Throughout much of history, women never had much opportunity to study mathematics. The Establishment, made up of men, perpetuated the myth that women weren't up to understanding anything scientific, and if a scientific or mathematically-minded woman came along, she would receive little support. Nonetheless, some women were able to advance in the fields of mathematical and scientific learning, and Sophie Germain was one of them.
The Death of Archimedes
Sophie Germain was born on 1 April, 1776, in Paris. Her father was a silk merchant, and quite successful. When she was 13 years old and browsing through her father's library she came across the story of Archimedes' death. Archimedes (the Greek mathematician famed among other things for jumping out of his bath and running down the street crying 'Eureka!' when he had solved an important problem) was killed by a Roman soldier when the Romans sacked Syracuse, where he lived, around 212BC. It is claimed that he was engrossed in some geometrical figure he had drawn on the sand, and when he refused to do immediately what the soldier told him, he was killed. Germain was highly impressed that someone was willing to die for mathematics - she thought the subject itself must be important, and was worthy of study.
Unfortunately for Germain, however, studying mathematics was not a considered a ladylike thing to do1. Her family was initially opposed to her studying the work of Newton and Euler until late into the night, and confiscated her clothes and candles so that she wouldn't be able to. However, Germain kept a secret supply of candles, and eventually her family came around to the idea that she was always going to study mathematics. Germain never married; her father supported her research throughout her life.
The Mysterious Monsieur Le Blanc
In 1794, the Ecole Polytechnique was founded in Paris. One of its students was Monsieur Antoine-August Le Blanc, who wasn't very mathematically gifted, and left Paris without letting the school authorities know. They continued to print material for him, and expected to receive work from him. Using the lecture notes meant for Monsieur Le Blanc, Germain, who couldn't have attended the Ecole Polytechnique on account of being female, was able to study some courses there and even submit some work.
Unsurprisingly (or surprisingly, depending on how you choose to look at it), the people marking the work of 'Le Blanc' soon realised that he had gone from being not very good at mathematics to presenting intelligent and insightful solutions to the problems posed to him. A paper Germain had written on analysis caught the attention of JL Lagrange. He decided he wanted to meet the student who had submitted the paper, and was surprised to find that 'Monsieur Le Blanc' was female! Lagrange, recognising her talent, became her mentor.
Germain's greatest contribution to mathematics was her work on prime numbers, inspired by trying to prove Fermat's Last Theorem. This says that for n greater than 2, there are no solutions to the following equation:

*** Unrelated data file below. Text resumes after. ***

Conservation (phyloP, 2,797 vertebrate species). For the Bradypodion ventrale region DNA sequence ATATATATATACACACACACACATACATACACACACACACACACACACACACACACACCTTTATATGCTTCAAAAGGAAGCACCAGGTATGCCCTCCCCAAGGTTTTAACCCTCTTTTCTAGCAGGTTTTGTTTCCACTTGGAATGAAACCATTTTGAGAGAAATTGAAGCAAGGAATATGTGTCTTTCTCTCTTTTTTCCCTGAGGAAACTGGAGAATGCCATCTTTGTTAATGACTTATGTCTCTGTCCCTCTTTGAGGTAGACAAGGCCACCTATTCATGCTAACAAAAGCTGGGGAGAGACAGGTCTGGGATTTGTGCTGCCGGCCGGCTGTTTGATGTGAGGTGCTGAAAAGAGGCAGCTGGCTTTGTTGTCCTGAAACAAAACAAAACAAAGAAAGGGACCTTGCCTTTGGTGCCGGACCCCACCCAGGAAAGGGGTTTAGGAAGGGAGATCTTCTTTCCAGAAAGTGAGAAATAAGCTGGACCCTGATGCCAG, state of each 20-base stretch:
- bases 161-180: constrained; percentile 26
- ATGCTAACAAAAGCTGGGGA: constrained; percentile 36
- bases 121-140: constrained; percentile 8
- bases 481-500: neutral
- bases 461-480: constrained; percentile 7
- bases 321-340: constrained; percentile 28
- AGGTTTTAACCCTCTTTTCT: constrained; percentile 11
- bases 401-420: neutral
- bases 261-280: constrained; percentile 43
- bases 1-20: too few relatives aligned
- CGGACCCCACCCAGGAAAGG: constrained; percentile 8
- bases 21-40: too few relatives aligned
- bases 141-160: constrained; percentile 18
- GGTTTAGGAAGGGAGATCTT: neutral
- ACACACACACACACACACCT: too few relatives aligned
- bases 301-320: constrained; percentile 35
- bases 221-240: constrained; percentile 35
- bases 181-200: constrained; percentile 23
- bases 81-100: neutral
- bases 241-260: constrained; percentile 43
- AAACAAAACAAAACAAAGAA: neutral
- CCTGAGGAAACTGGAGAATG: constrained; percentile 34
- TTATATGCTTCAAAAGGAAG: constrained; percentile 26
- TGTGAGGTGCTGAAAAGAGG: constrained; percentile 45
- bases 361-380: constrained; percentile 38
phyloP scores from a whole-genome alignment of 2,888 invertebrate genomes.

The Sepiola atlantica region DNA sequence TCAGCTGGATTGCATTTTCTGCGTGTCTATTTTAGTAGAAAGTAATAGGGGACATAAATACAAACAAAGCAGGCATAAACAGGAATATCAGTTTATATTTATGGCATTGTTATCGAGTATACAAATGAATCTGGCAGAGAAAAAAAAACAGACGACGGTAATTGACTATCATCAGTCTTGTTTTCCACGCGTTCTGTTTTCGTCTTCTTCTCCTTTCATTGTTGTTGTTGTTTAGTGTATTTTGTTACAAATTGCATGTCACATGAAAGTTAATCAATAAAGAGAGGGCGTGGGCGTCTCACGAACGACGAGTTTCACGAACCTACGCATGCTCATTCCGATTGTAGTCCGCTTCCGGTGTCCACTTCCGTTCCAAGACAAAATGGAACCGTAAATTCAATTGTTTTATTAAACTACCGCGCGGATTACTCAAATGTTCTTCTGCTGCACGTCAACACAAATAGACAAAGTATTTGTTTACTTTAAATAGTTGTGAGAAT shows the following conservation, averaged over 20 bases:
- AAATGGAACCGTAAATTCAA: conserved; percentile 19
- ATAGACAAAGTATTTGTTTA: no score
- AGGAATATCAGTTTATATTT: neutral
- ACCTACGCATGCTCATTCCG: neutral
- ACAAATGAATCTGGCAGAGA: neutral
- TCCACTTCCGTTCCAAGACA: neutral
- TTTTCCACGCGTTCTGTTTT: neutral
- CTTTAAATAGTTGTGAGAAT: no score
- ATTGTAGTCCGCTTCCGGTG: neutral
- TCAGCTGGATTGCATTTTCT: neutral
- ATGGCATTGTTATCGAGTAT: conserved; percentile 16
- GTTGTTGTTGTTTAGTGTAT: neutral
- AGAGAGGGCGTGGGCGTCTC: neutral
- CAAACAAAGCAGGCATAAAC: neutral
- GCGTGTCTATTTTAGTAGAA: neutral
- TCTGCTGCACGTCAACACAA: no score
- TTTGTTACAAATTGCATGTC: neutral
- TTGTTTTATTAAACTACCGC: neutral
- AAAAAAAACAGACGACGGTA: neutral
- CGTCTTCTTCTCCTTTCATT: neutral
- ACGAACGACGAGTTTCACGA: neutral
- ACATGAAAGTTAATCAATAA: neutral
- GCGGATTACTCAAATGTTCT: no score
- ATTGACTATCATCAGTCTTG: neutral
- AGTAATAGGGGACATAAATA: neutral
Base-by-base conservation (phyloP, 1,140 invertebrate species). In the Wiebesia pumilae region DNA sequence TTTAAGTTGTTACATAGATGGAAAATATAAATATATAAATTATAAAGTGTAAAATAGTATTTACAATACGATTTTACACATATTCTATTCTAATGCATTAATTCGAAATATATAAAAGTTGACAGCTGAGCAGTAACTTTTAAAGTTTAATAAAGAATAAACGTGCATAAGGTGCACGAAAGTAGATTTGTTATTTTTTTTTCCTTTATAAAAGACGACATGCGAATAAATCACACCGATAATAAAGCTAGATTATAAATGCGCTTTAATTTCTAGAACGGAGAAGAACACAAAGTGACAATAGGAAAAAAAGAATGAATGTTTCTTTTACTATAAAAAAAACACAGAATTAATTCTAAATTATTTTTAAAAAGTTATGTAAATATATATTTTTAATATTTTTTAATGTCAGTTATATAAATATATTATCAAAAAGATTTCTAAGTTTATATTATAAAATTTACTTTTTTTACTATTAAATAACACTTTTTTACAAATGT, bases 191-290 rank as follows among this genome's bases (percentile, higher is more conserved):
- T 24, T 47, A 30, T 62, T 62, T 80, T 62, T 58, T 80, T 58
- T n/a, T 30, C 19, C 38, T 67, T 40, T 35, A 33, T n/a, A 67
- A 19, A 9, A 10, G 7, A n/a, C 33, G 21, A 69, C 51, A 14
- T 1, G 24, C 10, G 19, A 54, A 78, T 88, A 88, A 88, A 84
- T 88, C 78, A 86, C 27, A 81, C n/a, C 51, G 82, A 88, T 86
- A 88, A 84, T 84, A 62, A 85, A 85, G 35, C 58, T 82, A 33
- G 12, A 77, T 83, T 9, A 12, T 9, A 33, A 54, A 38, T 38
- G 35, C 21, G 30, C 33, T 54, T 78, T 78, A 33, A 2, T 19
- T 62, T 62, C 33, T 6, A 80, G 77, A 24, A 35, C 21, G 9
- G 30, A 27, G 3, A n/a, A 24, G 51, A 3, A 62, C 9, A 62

an+bn=cn where a, b, c and n are integers (whole numbers).
Despite seeming very simple, this is an incredibly complex problem in number theory that has only recently been proved. Germain wished to discuss the problem with another number theorist, the German mathematician Carl Friedrich Gauss (one of the greatest mathematicians of all time). She didn't want him to know that the questions were coming from a woman, though, in case he ignored her, so she used the pseudonym Le Blanc again. She and Gauss had a very fruitful correspondence, and Gauss would never have known that the letters he was receiving didn't come from a man if it hadn't been for Napoleon.
Sophie Germain lived during a period of political turmoil. The French Revolution took place when she was quite young, and Napoleon Bonaparte took power in 1799. By 1806, Napoleon was invading German cities and Germain, remembering Archimedes's fate, was afraid for the life of Gauss. She asked her friend, a general, to spare his life, which he did, telling Gauss that he had to thank one Mademoiselle Germain. Of course, Gauss had no idea who this was, or why she knew of him, so Germain had to come clean. Gauss was very impressed with her, however, all the more so because he knew what kind of hurdles she would have had to overcome being a woman.
Germain's work on Fermat's last theorem led to Legendre and Dirichlet proving it for the case of n=5.
Work on Elasticity
Algebra is but written geometry, and geometry is but figured algebra.
Sophie Germain - Memoir sur les surfaces élastiques
Germain's later work was mainly on the subject of elasticity. In 1809, the French Academy of Sciences offered a prize to anyone who could come up with a mathematical theory of elasticity. The deadline was in 1811, and Germain was the only person who entered. Her entry was incomplete, however, and Laplace helped her to correct her errors. Finally, in 1815, after the deadline had been extended twice, the Academy awarded her the prize.
Germain continued to work in mathematics, and also in philosophy, until she died of breast cancer on 27 June, 1831. Gauss had persuaded the university of Gottingen, where he was a professor, to award her an honorary degree, but unfortunately she died before she could receive it. Even after her work on elasticity she still faced prejudice. While Jean-Baptiste-Joseph Fourier (of Fourier Theory fame) enabled her to attend the proceedings of the French Academy of Sciences, when she submitted a paper to the Institut de France it was ignored. Even on her death certificate she was not listed as a mathematician.